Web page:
clock menu more-arrow no yes mobile

Filed under:

Erling Haaland, the superstar who once attracted interest from Bayern Munich, protested by his own supporters

Erling Haaland might be a darling of the media; however, not all Norwegians were on board with his move to Manchester City from Borussia Dortmund.

Borussia Dortmund v Hertha BSC - Bundesliga
Erling Haaland in his Borussia Dortmund days
Photo by Lars Baron/Getty Images

For Bayern Munich, Erling Haaland would have been a great replacement up top for Robert Lewandowski. However, instead, he moved to England, specifically to the blue half of Manchester. This week, in a blockbuster Champions League match pitting a former winner against a team who desperately wants to win the title, his former club Borussia Dortmund will take on his current club Manchester City. All eyes will be on Haaland.

The former Dortmund player is one of the world’s new superstars. He is scoring at an outrageous rate in the Premier League and in the Champions League. He has earned the accolade of “superstar”. However, he hails from a country in which who he represents matters. Representing Borussia Dortmund for that matter, an institution in which fans have a collective voice heard loud and clear by management, is very different from representing Manchester City, an institution in which fans have little say,

The protesting Norwegian fans were the fans of SK Brann; they unfurled the following banner when playing against Haaland’s former club, Bryne FK:

Per Sport Bild, these were the words on the banner:

“Braut plays for dirty blood money. There is only one Haaland.”

Braut, as we know, is Erling Haaland’s middle name. Also, per Sport Bild, the “one Haaland” reference refers to a player in Brann’s side, Markus Haaland.

You might ask why some Norwegians care more that their best player represents Manchester City as opposed to the fact that he represents a behemoth of global football. As Brendan Husebo explained in a series of tweets, Norway has a history of taking a stance on sports-washing and profiting off of the beautiful game.

Norway’s belief that sport is not for profit extends to the point that they hindered their own players and their own footballing association to stand by their stance; until 1991, their players could not be pros.

That amateurism did not prevent Norwegians from being successful though; they won the bronze medal for football in the 1936 Olympics for example. They beat Germany, 0-2, en route to that medal. Jorgen Juve was the captain of that Norwegian side. His words regarding the 1936 Olympics and the 1943 Nazi occupation of Germany are below as is Harald Evensen’s, then the Norwegian FA’s Vice President:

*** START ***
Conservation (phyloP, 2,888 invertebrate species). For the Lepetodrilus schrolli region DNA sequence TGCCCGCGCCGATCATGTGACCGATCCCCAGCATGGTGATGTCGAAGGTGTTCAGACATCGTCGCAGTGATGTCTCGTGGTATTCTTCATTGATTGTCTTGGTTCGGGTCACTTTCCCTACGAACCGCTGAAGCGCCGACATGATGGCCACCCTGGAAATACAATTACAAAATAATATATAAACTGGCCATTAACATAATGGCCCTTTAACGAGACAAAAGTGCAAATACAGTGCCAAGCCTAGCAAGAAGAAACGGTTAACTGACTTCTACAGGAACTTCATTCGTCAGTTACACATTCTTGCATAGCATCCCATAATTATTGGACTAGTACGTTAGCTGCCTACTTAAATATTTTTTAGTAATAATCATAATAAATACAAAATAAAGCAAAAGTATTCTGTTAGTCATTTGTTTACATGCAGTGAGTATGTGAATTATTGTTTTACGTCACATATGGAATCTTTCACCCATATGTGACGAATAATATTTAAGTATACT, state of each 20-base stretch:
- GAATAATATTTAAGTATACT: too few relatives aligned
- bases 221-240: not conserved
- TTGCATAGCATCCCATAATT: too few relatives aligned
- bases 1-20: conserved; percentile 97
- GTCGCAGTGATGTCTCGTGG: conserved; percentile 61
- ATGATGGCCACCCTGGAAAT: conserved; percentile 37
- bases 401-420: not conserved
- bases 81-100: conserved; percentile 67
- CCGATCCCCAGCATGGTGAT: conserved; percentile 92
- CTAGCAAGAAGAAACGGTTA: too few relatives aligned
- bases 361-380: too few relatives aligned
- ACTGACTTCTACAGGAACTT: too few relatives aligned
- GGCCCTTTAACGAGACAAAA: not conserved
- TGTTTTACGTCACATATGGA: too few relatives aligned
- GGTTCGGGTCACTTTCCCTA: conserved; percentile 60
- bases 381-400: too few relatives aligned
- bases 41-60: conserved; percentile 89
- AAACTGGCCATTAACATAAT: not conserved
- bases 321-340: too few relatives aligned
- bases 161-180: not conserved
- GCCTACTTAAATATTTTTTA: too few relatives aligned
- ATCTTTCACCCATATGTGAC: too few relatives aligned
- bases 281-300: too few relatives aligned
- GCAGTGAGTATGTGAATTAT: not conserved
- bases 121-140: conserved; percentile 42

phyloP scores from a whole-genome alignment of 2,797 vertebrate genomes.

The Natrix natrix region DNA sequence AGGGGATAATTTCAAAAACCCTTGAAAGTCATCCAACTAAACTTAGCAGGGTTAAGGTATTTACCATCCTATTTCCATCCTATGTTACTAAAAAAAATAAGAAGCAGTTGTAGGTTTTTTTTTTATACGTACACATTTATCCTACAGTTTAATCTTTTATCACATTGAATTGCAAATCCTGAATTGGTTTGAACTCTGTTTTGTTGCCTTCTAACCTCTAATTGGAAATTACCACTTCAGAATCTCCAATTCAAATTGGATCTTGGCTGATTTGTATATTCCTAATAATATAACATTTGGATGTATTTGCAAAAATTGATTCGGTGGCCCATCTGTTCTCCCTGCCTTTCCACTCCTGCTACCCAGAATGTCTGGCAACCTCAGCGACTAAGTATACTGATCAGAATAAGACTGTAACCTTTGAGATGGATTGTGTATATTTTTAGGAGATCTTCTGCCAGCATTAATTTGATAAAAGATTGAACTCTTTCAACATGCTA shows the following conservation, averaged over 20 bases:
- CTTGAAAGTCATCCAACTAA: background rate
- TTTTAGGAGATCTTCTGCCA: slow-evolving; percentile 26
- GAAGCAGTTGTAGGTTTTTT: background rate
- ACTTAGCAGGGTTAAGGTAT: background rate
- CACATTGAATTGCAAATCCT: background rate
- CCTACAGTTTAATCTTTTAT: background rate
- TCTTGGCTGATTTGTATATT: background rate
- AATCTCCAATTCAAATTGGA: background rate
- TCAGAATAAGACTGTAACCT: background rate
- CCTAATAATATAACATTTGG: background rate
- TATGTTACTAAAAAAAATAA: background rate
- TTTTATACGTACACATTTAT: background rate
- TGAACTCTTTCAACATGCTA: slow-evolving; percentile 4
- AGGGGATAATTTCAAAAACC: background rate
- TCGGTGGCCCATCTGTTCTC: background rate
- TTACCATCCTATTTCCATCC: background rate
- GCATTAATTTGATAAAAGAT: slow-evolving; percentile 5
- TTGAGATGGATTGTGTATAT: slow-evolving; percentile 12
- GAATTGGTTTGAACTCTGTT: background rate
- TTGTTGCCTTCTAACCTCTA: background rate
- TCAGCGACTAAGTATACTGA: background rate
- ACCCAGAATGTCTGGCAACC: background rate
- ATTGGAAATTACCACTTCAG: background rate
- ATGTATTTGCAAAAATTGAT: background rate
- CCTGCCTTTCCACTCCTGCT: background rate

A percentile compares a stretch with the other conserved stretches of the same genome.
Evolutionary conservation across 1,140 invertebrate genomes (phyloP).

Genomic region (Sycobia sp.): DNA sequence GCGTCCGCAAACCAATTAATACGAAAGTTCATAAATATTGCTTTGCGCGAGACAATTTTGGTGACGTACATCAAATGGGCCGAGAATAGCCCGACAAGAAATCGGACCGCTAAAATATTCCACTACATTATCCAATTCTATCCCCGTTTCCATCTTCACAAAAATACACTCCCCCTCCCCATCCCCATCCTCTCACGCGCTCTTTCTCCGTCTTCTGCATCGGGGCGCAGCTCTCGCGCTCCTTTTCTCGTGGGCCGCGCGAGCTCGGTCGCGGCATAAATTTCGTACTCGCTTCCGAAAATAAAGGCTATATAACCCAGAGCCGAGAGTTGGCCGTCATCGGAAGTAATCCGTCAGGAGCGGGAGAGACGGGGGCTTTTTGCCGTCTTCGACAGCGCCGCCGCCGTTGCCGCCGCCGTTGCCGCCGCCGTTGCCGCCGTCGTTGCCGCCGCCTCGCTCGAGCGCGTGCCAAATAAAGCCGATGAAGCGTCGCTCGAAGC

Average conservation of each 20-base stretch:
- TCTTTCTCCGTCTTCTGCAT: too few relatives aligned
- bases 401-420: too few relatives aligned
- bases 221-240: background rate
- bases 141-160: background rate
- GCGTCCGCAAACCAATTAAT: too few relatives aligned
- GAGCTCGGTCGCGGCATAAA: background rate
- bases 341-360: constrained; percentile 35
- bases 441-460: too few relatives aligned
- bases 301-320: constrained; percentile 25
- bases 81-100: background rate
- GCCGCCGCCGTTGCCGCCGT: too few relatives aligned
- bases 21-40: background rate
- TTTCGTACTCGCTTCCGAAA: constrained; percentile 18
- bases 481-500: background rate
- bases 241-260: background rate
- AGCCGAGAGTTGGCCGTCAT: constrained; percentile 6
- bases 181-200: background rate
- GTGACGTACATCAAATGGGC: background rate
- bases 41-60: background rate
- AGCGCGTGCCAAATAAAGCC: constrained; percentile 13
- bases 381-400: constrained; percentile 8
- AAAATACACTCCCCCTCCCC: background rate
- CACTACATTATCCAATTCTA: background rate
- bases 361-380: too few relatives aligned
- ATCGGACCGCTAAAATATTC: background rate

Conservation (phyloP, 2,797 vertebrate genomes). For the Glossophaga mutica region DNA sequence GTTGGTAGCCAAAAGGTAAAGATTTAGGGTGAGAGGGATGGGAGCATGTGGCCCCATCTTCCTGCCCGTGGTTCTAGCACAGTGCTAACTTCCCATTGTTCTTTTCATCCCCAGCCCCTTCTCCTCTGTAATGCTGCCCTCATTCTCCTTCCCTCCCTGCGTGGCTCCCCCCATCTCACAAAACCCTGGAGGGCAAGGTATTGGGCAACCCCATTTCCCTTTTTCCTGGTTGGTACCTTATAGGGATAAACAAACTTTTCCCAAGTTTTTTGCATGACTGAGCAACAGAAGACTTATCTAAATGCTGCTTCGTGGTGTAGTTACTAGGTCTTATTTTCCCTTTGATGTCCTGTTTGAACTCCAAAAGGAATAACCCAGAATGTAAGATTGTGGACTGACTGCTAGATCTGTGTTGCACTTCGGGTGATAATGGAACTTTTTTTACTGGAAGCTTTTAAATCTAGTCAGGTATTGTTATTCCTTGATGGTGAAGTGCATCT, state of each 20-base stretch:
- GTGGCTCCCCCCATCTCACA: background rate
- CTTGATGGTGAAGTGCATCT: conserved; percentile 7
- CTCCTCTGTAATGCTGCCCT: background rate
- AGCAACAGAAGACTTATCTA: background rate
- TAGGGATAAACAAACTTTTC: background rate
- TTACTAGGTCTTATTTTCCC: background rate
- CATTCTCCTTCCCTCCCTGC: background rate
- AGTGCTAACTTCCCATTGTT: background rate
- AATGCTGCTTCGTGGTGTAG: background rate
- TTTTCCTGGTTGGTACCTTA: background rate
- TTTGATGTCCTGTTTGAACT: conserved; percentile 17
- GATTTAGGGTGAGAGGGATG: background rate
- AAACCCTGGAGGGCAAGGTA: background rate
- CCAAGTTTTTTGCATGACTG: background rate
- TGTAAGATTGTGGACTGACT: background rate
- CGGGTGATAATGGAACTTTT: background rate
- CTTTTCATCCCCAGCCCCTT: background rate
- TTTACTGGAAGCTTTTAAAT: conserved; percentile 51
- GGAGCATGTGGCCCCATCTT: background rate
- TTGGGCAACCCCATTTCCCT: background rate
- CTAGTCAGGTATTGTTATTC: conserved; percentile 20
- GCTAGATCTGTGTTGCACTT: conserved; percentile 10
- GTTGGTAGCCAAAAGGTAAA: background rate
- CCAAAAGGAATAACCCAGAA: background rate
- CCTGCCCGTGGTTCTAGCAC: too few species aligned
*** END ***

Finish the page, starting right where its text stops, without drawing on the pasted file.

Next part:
As these quotes clearly demonstrate, Norwegians have a history of tying football to social responsibility; they do not shy away from strong statements when they see injustice.

These statements and this commitment to social responsibility bring us to the owners of Manchester City: the club is owned by City Football Group, 78% of which is owned by the Abu Dhabi United Group, which in turn is owned by Sheikh Mansour bin Zayed Al Nahyan, a member of the ruling family of Abu Dhabi.

Per the Guardian, “In its 2017-18 report Amnesty condemned the UAE for unfair trials, lack of freedom of expression, a failure to investigate allegations of torture, discrimination against women and the abuse of migrant workers. City fans knew that the UAE had a dodgy human rights record.”

Lest we forget, City was also owned by Thaksin Shinawatra before being owned by The City Football Group. He came with his own allegations.

By now, discussing City’s ownership is quite pointless, the takeover by City Football Group happened a while back and us football fans must witness their rise to greatness. Even one of our very own, Pep Guardiola, is tied closely with them as their head coach. He seems to like Manchester more anyway, having spent six years there after leaving two clubs of a very different nature in Barcelona and Bayern.

However, this does not mean that entire nations have to sit quietly. Haaland’s criticism by his own people displays clearly that City’s success comes with a gigantic question mark. Dortmund was the right place for a Norwegian footballer. City, while the right place for Haaland, might not be where the Norwegian fans want him.

Even when the chief powers of the game forget, fans do not easily forget. While on Wednesday, City fans will expect their club to set Dortmund aside easily, Dortmund fans will bring a touch of class and tradition to Manchester, along with a timely reminder that the trophy that City most covets was already won by the Black and Yellows in 1997.

Sign up for the newsletter Sign up for the Bavarian Football Works Daily Roundup newsletter!

A daily roundup of Bayern Munich news from Bavarian Football Works